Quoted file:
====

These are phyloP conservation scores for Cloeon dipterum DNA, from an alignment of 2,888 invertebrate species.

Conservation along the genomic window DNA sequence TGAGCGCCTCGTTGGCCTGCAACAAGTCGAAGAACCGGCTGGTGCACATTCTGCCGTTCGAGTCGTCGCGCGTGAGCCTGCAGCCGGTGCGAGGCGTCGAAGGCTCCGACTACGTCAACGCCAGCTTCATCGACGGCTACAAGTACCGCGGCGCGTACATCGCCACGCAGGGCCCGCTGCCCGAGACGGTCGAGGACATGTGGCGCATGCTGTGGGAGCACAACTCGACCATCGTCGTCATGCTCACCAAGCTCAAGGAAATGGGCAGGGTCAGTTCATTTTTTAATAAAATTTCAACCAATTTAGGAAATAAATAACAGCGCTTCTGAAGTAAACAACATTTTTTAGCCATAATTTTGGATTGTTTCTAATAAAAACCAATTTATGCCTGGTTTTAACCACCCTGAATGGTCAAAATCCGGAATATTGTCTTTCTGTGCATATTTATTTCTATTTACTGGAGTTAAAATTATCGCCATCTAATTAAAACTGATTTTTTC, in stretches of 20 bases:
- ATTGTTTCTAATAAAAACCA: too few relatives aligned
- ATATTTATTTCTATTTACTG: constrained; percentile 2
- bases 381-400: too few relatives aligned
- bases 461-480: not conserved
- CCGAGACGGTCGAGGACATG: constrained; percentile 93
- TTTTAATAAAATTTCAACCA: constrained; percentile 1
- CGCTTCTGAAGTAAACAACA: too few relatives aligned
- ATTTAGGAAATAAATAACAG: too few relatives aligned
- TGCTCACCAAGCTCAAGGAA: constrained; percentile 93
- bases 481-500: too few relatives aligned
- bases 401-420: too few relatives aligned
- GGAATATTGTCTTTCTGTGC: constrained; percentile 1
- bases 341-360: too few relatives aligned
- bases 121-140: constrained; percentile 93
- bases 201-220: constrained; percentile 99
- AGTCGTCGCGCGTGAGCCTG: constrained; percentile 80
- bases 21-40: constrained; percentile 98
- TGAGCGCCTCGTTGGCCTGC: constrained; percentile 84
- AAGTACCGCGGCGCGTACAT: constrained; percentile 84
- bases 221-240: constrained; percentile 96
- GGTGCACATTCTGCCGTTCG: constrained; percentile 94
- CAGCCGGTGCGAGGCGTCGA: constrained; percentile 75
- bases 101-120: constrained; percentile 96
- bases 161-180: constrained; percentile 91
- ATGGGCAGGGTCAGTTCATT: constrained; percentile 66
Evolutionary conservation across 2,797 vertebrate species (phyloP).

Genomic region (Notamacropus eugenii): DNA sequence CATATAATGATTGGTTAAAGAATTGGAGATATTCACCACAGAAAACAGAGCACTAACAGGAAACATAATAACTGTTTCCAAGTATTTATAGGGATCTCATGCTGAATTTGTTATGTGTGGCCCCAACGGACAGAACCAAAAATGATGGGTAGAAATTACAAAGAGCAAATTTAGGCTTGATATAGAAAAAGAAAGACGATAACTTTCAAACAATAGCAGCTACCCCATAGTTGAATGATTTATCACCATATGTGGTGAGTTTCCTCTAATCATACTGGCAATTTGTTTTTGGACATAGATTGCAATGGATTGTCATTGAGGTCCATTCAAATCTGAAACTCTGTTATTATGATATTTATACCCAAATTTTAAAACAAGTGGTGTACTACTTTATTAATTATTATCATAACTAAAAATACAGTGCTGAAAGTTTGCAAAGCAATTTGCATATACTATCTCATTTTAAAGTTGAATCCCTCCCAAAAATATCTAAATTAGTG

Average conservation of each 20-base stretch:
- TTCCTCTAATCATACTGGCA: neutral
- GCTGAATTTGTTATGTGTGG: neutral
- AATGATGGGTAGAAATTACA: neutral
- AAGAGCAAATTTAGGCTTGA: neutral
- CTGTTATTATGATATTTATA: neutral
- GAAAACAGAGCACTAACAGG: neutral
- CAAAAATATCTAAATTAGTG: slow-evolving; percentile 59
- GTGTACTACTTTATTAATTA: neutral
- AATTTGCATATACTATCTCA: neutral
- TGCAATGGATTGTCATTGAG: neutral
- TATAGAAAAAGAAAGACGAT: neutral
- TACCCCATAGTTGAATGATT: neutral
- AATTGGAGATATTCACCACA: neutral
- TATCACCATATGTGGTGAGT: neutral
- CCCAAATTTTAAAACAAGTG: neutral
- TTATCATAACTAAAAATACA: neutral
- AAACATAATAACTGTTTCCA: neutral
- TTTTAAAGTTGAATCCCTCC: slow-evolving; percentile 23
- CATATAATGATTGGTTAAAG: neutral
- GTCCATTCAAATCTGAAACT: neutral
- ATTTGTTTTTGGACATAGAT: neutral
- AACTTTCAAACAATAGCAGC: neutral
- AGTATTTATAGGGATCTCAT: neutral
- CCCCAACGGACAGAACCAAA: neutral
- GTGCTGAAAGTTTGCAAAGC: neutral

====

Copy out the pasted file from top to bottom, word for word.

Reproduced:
These are phyloP conservation scores for Cloeon dipterum DNA, from an alignment of 2,888 invertebrate species.

Conservation along the genomic window DNA sequence TGAGCGCCTCGTTGGCCTGCAACAAGTCGAAGAACCGGCTGGTGCACATTCTGCCGTTCGAGTCGTCGCGCGTGAGCCTGCAGCCGGTGCGAGGCGTCGAAGGCTCCGACTACGTCAACGCCAGCTTCATCGACGGCTACAAGTACCGCGGCGCGTACATCGCCACGCAGGGCCCGCTGCCCGAGACGGTCGAGGACATGTGGCGCATGCTGTGGGAGCACAACTCGACCATCGTCGTCATGCTCACCAAGCTCAAGGAAATGGGCAGGGTCAGTTCATTTTTTAATAAAATTTCAACCAATTTAGGAAATAAATAACAGCGCTTCTGAAGTAAACAACATTTTTTAGCCATAATTTTGGATTGTTTCTAATAAAAACCAATTTATGCCTGGTTTTAACCACCCTGAATGGTCAAAATCCGGAATATTGTCTTTCTGTGCATATTTATTTCTATTTACTGGAGTTAAAATTATCGCCATCTAATTAAAACTGATTTTTTC, in stretches of 20 bases:
- ATTGTTTCTAATAAAAACCA: too few relatives aligned
- ATATTTATTTCTATTTACTG: constrained; percentile 2
- bases 381-400: too few relatives aligned
- bases 461-480: not conserved
- CCGAGACGGTCGAGGACATG: constrained; percentile 93
- TTTTAATAAAATTTCAACCA: constrained; percentile 1
- CGCTTCTGAAGTAAACAACA: too few relatives aligned
- ATTTAGGAAATAAATAACAG: too few relatives aligned
- TGCTCACCAAGCTCAAGGAA: constrained; percentile 93
- bases 481-500: too few relatives aligned
- bases 401-420: too few relatives aligned
- GGAATATTGTCTTTCTGTGC: constrained; percentile 1
- bases 341-360: too few relatives aligned
- bases 121-140: constrained; percentile 93
- bases 201-220: constrained; percentile 99
- AGTCGTCGCGCGTGAGCCTG: constrained; percentile 80
- bases 21-40: constrained; percentile 98
- TGAGCGCCTCGTTGGCCTGC: constrained; percentile 84
- AAGTACCGCGGCGCGTACAT: constrained; percentile 84
- bases 221-240: constrained; percentile 96
- GGTGCACATTCTGCCGTTCG: constrained; percentile 94
- CAGCCGGTGCGAGGCGTCGA: constrained; percentile 75
- bases 101-120: constrained; percentile 96
- bases 161-180: constrained; percentile 91
- ATGGGCAGGGTCAGTTCATT: constrained; percentile 66
Evolutionary conservation across 2,797 vertebrate species (phyloP).

Genomic region (Notamacropus eugenii): DNA sequence CATATAATGATTGGTTAAAGAATTGGAGATATTCACCACAGAAAACAGAGCACTAACAGGAAACATAATAACTGTTTCCAAGTATTTATAGGGATCTCATGCTGAATTTGTTATGTGTGGCCCCAACGGACAGAACCAAAAATGATGGGTAGAAATTACAAAGAGCAAATTTAGGCTTGATATAGAAAAAGAAAGACGATAACTTTCAAACAATAGCAGCTACCCCATAGTTGAATGATTTATCACCATATGTGGTGAGTTTCCTCTAATCATACTGGCAATTTGTTTTTGGACATAGATTGCAATGGATTGTCATTGAGGTCCATTCAAATCTGAAACTCTGTTATTATGATATTTATACCCAAATTTTAAAACAAGTGGTGTACTACTTTATTAATTATTATCATAACTAAAAATACAGTGCTGAAAGTTTGCAAAGCAATTTGCATATACTATCTCATTTTAAAGTTGAATCCCTCCCAAAAATATCTAAATTAGTG

Average conservation of each 20-base stretch:
- TTCCTCTAATCATACTGGCA: neutral
- GCTGAATTTGTTATGTGTGG: neutral
- AATGATGGGTAGAAATTACA: neutral
- AAGAGCAAATTTAGGCTTGA: neutral
- CTGTTATTATGATATTTATA: neutral
- GAAAACAGAGCACTAACAGG: neutral
- CAAAAATATCTAAATTAGTG: slow-evolving; percentile 59
- GTGTACTACTTTATTAATTA: neutral
- AATTTGCATATACTATCTCA: neutral
- TGCAATGGATTGTCATTGAG: neutral
- TATAGAAAAAGAAAGACGAT: neutral
- TACCCCATAGTTGAATGATT: neutral
- AATTGGAGATATTCACCACA: neutral
- TATCACCATATGTGGTGAGT: neutral
- CCCAAATTTTAAAACAAGTG: neutral
- TTATCATAACTAAAAATACA: neutral
- AAACATAATAACTGTTTCCA: neutral
- TTTTAAAGTTGAATCCCTCC: slow-evolving; percentile 23
- CATATAATGATTGGTTAAAG: neutral
- GTCCATTCAAATCTGAAACT: neutral
- ATTTGTTTTTGGACATAGAT: neutral
- AACTTTCAAACAATAGCAGC: neutral
- AGTATTTATAGGGATCTCAT: neutral
- CCCCAACGGACAGAACCAAA: neutral
- GTGCTGAAAGTTTGCAAAGC: neutral